Jail Prison federal court

Former University Of Michigan Professor Sentenced After Transporting Child Over State Lines For Sex

Jail Prison federal court

A former University of Michigan professor was sentenced today to 5 years in federal prison after having pleaded guilty in November 2021 to one count of transporting a minor girl across state lines with the intent to engage in sexual conduct, announced United States Attorney Dawn N. Ison.

Ison was joined in the announcement by Acting Special Agent in Charge James C. Harris, III, Homeland Security Investigations (HSI).

Sentenced was Stephen Shipps, 69, of Ann Arbor, Michigan.  In sentencing Shipps, United States District Judge Denise Page Hood also ordered Shipps to pay restitution to his victim in the amount of $120,000.00.

According to court records, from 1989 to 2019, Shipps was employed by the University of Michigan School of Music, Theatre, and Dance as a violin professor. Shipps was also the director of the Strings Preparatory Program, which offered instruction to young musicians ranging from elementary school through high school-age.

Shipps retired from the University of Michigan in February 2019.  In addition, Shipps served on the faculties of Indiana University, the North Carolina School of the Arts, the University of Nebraska – Omaha, and the Banff Centre in Canada.  He also taught students at summer music programs in the Czech Republic, Germany, and the United Kingdom.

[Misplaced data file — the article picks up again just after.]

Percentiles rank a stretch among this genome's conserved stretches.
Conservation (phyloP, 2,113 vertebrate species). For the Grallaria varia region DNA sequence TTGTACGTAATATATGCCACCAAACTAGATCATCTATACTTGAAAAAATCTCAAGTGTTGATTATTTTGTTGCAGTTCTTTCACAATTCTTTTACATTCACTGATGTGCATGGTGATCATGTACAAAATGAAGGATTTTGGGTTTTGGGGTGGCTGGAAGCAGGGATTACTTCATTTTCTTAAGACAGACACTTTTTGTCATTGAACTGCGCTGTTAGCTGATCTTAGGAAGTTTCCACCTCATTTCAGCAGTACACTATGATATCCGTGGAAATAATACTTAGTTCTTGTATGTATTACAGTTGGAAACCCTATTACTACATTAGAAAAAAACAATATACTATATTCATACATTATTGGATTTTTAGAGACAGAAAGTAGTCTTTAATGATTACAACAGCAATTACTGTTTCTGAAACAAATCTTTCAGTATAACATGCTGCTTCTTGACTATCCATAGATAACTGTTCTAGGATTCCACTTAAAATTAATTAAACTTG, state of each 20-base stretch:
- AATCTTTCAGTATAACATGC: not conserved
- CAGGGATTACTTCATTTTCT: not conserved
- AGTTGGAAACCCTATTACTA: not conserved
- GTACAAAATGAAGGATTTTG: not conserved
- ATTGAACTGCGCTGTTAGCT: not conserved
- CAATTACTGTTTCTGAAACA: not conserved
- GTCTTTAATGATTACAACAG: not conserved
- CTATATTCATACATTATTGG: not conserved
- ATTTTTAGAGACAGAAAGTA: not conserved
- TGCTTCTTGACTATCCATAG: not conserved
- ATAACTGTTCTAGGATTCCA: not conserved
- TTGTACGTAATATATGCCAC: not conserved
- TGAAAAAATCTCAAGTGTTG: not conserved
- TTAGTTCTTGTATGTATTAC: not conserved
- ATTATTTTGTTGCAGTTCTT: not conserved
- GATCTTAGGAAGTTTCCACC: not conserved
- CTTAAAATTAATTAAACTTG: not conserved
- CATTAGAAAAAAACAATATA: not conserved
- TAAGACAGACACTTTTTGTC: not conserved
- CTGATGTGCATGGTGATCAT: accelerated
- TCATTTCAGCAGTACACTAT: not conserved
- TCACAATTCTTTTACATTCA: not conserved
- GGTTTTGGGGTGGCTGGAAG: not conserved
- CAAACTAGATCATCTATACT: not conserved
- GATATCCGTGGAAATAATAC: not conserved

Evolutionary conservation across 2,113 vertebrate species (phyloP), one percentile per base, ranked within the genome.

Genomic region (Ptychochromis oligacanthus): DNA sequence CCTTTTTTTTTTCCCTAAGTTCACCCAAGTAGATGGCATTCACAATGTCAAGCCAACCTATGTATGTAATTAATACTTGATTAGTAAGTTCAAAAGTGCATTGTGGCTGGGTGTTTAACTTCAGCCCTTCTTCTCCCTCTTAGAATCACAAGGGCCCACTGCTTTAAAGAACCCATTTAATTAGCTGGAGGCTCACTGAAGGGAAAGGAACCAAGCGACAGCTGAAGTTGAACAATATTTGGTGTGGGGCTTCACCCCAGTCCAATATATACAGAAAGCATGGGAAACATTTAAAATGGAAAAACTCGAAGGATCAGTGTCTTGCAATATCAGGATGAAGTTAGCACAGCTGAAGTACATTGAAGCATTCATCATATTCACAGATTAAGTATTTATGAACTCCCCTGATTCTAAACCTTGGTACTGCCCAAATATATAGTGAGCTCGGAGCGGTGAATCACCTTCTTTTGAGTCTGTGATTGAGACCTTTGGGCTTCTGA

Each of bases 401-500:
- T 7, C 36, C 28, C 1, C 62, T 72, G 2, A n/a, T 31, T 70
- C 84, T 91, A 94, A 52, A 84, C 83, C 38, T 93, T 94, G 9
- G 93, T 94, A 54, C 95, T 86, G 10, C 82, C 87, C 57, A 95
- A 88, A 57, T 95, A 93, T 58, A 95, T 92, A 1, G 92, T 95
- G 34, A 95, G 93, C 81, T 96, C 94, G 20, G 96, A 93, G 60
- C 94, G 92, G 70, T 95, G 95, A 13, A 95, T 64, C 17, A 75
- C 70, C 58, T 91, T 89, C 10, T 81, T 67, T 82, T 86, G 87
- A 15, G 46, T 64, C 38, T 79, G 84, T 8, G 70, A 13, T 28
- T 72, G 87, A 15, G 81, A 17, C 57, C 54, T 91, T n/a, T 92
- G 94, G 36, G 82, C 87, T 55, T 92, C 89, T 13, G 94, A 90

According to court records, from February and March of 2002, as well as in June and July of 2002, Shipps knowingly transported a minor girl, who was under 18 years old, across state lines, and Shipps intended to engage in sexual activity with her.

“I want to commend the brave young women who, after many years, found the courage to come forward and expose the abuse they suffered at the hands of Shipps,” stated U.S. Attorney Ison.  “I also want to thank the prosecutors and law enforcement officials who worked tirelessly to bring justice in this case.”

“It is my hope that today’s sentencing can bring some closure to Shipps’ victims and sends a powerful message to others in positions of trust that if you prey on the vulnerable you will be held accountable for your actions,” said HSI Detroit acting Special Agent in Charge James C. Harris III. “I am proud of the agents who worked tirelessly on this investigation to ensure that justice was served.”

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